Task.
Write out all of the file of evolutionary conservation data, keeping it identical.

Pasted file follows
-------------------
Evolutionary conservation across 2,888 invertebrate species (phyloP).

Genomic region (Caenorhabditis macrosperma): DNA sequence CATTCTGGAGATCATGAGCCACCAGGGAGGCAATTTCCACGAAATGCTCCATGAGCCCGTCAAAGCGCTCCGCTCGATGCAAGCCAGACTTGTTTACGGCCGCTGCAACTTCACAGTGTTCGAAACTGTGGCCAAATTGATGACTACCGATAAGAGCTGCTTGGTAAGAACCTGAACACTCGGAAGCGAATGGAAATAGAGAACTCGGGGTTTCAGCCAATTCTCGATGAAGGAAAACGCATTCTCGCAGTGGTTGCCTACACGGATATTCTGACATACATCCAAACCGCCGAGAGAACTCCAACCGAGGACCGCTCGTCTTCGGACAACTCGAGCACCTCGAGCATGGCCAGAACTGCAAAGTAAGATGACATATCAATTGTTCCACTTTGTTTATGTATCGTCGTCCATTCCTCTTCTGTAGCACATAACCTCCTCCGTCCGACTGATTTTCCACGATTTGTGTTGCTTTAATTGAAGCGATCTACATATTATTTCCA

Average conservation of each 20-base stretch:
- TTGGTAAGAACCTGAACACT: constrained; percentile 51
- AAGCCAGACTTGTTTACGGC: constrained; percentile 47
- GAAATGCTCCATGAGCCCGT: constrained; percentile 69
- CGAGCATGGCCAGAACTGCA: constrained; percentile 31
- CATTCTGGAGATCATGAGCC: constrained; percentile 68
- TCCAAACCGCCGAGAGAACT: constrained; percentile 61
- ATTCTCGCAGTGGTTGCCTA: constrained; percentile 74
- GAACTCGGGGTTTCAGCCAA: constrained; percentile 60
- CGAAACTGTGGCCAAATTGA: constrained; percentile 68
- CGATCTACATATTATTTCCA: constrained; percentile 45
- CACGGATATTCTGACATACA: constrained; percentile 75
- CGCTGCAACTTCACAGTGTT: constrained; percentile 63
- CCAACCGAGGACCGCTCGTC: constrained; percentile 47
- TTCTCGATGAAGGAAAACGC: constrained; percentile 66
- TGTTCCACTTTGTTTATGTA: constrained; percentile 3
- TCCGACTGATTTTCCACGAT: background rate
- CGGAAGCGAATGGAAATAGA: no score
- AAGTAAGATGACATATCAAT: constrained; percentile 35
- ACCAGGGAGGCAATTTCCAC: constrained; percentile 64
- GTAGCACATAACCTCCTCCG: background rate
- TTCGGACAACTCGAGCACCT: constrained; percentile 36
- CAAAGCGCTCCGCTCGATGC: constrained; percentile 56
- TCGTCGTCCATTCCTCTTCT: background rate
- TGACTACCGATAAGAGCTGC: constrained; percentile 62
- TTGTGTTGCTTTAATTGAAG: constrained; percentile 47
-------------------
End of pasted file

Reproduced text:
Evolutionary conservation across 2,888 invertebrate species (phyloP).

Genomic region (Caenorhabditis macrosperma): DNA sequence CATTCTGGAGATCATGAGCCACCAGGGAGGCAATTTCCACGAAATGCTCCATGAGCCCGTCAAAGCGCTCCGCTCGATGCAAGCCAGACTTGTTTACGGCCGCTGCAACTTCACAGTGTTCGAAACTGTGGCCAAATTGATGACTACCGATAAGAGCTGCTTGGTAAGAACCTGAACACTCGGAAGCGAATGGAAATAGAGAACTCGGGGTTTCAGCCAATTCTCGATGAAGGAAAACGCATTCTCGCAGTGGTTGCCTACACGGATATTCTGACATACATCCAAACCGCCGAGAGAACTCCAACCGAGGACCGCTCGTCTTCGGACAACTCGAGCACCTCGAGCATGGCCAGAACTGCAAAGTAAGATGACATATCAATTGTTCCACTTTGTTTATGTATCGTCGTCCATTCCTCTTCTGTAGCACATAACCTCCTCCGTCCGACTGATTTTCCACGATTTGTGTTGCTTTAATTGAAGCGATCTACATATTATTTCCA

Average conservation of each 20-base stretch:
- TTGGTAAGAACCTGAACACT: constrained; percentile 51
- AAGCCAGACTTGTTTACGGC: constrained; percentile 47
- GAAATGCTCCATGAGCCCGT: constrained; percentile 69
- CGAGCATGGCCAGAACTGCA: constrained; percentile 31
- CATTCTGGAGATCATGAGCC: constrained; percentile 68
- TCCAAACCGCCGAGAGAACT: constrained; percentile 61
- ATTCTCGCAGTGGTTGCCTA: constrained; percentile 74
- GAACTCGGGGTTTCAGCCAA: constrained; percentile 60
- CGAAACTGTGGCCAAATTGA: constrained; percentile 68
- CGATCTACATATTATTTCCA: constrained; percentile 45
- CACGGATATTCTGACATACA: constrained; percentile 75
- CGCTGCAACTTCACAGTGTT: constrained; percentile 63
- CCAACCGAGGACCGCTCGTC: constrained; percentile 47
- TTCTCGATGAAGGAAAACGC: constrained; percentile 66
- TGTTCCACTTTGTTTATGTA: constrained; percentile 3
- TCCGACTGATTTTCCACGAT: background rate
- CGGAAGCGAATGGAAATAGA: no score
- AAGTAAGATGACATATCAAT: constrained; percentile 35
- ACCAGGGAGGCAATTTCCAC: constrained; percentile 64
- GTAGCACATAACCTCCTCCG: background rate
- TTCGGACAACTCGAGCACCT: constrained; percentile 36
- CAAAGCGCTCCGCTCGATGC: constrained; percentile 56
- TCGTCGTCCATTCCTCTTCT: background rate
- TGACTACCGATAAGAGCTGC: constrained; percentile 62
- TTGTGTTGCTTTAATTGAAG: constrained; percentile 47